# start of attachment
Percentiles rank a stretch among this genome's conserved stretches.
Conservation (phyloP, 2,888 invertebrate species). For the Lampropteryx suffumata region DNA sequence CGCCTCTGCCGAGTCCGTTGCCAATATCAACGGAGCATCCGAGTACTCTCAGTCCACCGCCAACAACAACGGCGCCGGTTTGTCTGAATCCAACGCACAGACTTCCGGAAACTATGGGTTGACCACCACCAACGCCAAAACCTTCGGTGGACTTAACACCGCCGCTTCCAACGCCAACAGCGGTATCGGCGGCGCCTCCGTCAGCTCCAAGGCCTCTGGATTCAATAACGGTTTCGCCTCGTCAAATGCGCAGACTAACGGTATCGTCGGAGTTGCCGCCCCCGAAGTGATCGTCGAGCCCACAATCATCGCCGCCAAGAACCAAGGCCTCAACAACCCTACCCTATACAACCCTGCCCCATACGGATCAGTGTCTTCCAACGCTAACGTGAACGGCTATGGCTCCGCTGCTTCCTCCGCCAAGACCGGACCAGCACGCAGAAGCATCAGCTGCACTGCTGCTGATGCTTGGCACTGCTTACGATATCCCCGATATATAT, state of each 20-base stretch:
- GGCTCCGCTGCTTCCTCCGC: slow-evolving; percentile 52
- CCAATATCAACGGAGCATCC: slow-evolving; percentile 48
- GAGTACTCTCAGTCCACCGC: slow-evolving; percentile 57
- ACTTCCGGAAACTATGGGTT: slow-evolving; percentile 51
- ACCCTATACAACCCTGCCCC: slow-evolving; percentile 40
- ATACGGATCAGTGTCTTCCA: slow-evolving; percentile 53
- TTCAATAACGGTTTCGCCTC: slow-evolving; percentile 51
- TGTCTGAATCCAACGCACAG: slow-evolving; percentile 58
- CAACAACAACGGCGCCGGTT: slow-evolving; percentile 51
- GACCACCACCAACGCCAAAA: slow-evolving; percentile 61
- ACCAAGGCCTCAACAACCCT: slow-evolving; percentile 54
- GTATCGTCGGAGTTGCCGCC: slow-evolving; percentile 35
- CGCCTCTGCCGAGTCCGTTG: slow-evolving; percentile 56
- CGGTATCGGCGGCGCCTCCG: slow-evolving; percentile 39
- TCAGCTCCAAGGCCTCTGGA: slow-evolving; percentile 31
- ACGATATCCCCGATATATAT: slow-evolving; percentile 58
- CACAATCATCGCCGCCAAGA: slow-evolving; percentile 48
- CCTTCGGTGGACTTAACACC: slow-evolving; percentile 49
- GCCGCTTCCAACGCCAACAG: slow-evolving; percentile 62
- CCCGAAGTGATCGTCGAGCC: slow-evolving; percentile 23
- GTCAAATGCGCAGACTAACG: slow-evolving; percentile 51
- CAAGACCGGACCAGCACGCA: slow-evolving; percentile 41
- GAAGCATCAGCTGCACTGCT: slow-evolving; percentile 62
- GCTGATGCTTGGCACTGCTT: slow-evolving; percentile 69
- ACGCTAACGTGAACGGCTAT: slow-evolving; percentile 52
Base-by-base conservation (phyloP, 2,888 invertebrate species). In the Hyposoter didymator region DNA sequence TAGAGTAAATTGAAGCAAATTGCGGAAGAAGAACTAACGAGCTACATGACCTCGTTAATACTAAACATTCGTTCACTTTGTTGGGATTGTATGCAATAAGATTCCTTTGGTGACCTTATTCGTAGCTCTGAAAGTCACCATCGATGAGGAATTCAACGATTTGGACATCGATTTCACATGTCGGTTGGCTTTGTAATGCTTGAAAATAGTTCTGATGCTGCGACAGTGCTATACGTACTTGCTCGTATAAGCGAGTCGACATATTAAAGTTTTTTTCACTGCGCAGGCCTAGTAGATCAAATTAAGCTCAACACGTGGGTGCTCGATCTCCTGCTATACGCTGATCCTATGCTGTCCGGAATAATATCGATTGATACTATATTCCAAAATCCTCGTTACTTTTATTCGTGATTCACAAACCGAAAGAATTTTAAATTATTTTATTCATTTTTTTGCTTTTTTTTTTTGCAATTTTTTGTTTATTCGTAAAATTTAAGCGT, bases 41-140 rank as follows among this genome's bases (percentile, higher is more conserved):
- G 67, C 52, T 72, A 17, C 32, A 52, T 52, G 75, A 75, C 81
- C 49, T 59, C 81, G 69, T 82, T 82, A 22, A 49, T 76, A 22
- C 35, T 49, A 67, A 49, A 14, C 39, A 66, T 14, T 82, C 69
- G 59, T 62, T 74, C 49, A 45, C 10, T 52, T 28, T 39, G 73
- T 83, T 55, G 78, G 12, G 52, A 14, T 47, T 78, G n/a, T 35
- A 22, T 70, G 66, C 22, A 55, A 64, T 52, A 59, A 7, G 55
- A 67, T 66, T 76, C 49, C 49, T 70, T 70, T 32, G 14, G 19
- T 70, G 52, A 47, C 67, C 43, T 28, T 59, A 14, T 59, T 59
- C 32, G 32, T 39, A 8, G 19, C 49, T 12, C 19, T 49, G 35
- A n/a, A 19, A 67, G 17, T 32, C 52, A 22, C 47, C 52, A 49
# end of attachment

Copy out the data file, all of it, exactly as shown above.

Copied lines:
Percentiles rank a stretch among this genome's conserved stretches.
Conservation (phyloP, 2,888 invertebrate species). For the Lampropteryx suffumata region DNA sequence CGCCTCTGCCGAGTCCGTTGCCAATATCAACGGAGCATCCGAGTACTCTCAGTCCACCGCCAACAACAACGGCGCCGGTTTGTCTGAATCCAACGCACAGACTTCCGGAAACTATGGGTTGACCACCACCAACGCCAAAACCTTCGGTGGACTTAACACCGCCGCTTCCAACGCCAACAGCGGTATCGGCGGCGCCTCCGTCAGCTCCAAGGCCTCTGGATTCAATAACGGTTTCGCCTCGTCAAATGCGCAGACTAACGGTATCGTCGGAGTTGCCGCCCCCGAAGTGATCGTCGAGCCCACAATCATCGCCGCCAAGAACCAAGGCCTCAACAACCCTACCCTATACAACCCTGCCCCATACGGATCAGTGTCTTCCAACGCTAACGTGAACGGCTATGGCTCCGCTGCTTCCTCCGCCAAGACCGGACCAGCACGCAGAAGCATCAGCTGCACTGCTGCTGATGCTTGGCACTGCTTACGATATCCCCGATATATAT, state of each 20-base stretch:
- GGCTCCGCTGCTTCCTCCGC: slow-evolving; percentile 52
- CCAATATCAACGGAGCATCC: slow-evolving; percentile 48
- GAGTACTCTCAGTCCACCGC: slow-evolving; percentile 57
- ACTTCCGGAAACTATGGGTT: slow-evolving; percentile 51
- ACCCTATACAACCCTGCCCC: slow-evolving; percentile 40
- ATACGGATCAGTGTCTTCCA: slow-evolving; percentile 53
- TTCAATAACGGTTTCGCCTC: slow-evolving; percentile 51
- TGTCTGAATCCAACGCACAG: slow-evolving; percentile 58
- CAACAACAACGGCGCCGGTT: slow-evolving; percentile 51
- GACCACCACCAACGCCAAAA: slow-evolving; percentile 61
- ACCAAGGCCTCAACAACCCT: slow-evolving; percentile 54
- GTATCGTCGGAGTTGCCGCC: slow-evolving; percentile 35
- CGCCTCTGCCGAGTCCGTTG: slow-evolving; percentile 56
- CGGTATCGGCGGCGCCTCCG: slow-evolving; percentile 39
- TCAGCTCCAAGGCCTCTGGA: slow-evolving; percentile 31
- ACGATATCCCCGATATATAT: slow-evolving; percentile 58
- CACAATCATCGCCGCCAAGA: slow-evolving; percentile 48
- CCTTCGGTGGACTTAACACC: slow-evolving; percentile 49
- GCCGCTTCCAACGCCAACAG: slow-evolving; percentile 62
- CCCGAAGTGATCGTCGAGCC: slow-evolving; percentile 23
- GTCAAATGCGCAGACTAACG: slow-evolving; percentile 51
- CAAGACCGGACCAGCACGCA: slow-evolving; percentile 41
- GAAGCATCAGCTGCACTGCT: slow-evolving; percentile 62
- GCTGATGCTTGGCACTGCTT: slow-evolving; percentile 69
- ACGCTAACGTGAACGGCTAT: slow-evolving; percentile 52
Base-by-base conservation (phyloP, 2,888 invertebrate species). In the Hyposoter didymator region DNA sequence TAGAGTAAATTGAAGCAAATTGCGGAAGAAGAACTAACGAGCTACATGACCTCGTTAATACTAAACATTCGTTCACTTTGTTGGGATTGTATGCAATAAGATTCCTTTGGTGACCTTATTCGTAGCTCTGAAAGTCACCATCGATGAGGAATTCAACGATTTGGACATCGATTTCACATGTCGGTTGGCTTTGTAATGCTTGAAAATAGTTCTGATGCTGCGACAGTGCTATACGTACTTGCTCGTATAAGCGAGTCGACATATTAAAGTTTTTTTCACTGCGCAGGCCTAGTAGATCAAATTAAGCTCAACACGTGGGTGCTCGATCTCCTGCTATACGCTGATCCTATGCTGTCCGGAATAATATCGATTGATACTATATTCCAAAATCCTCGTTACTTTTATTCGTGATTCACAAACCGAAAGAATTTTAAATTATTTTATTCATTTTTTTGCTTTTTTTTTTTGCAATTTTTTGTTTATTCGTAAAATTTAAGCGT, bases 41-140 rank as follows among this genome's bases (percentile, higher is more conserved):
- G 67, C 52, T 72, A 17, C 32, A 52, T 52, G 75, A 75, C 81
- C 49, T 59, C 81, G 69, T 82, T 82, A 22, A 49, T 76, A 22
- C 35, T 49, A 67, A 49, A 14, C 39, A 66, T 14, T 82, C 69
- G 59, T 62, T 74, C 49, A 45, C 10, T 52, T 28, T 39, G 73
- T 83, T 55, G 78, G 12, G 52, A 14, T 47, T 78, G n/a, T 35
- A 22, T 70, G 66, C 22, A 55, A 64, T 52, A 59, A 7, G 55
- A 67, T 66, T 76, C 49, C 49, T 70, T 70, T 32, G 14, G 19
- T 70, G 52, A 47, C 67, C 43, T 28, T 59, A 14, T 59, T 59
- C 32, G 32, T 39, A 8, G 19, C 49, T 12, C 19, T 49, G 35
- A n/a, A 19, A 67, G 17, T 32, C 52, A 22, C 47, C 52, A 49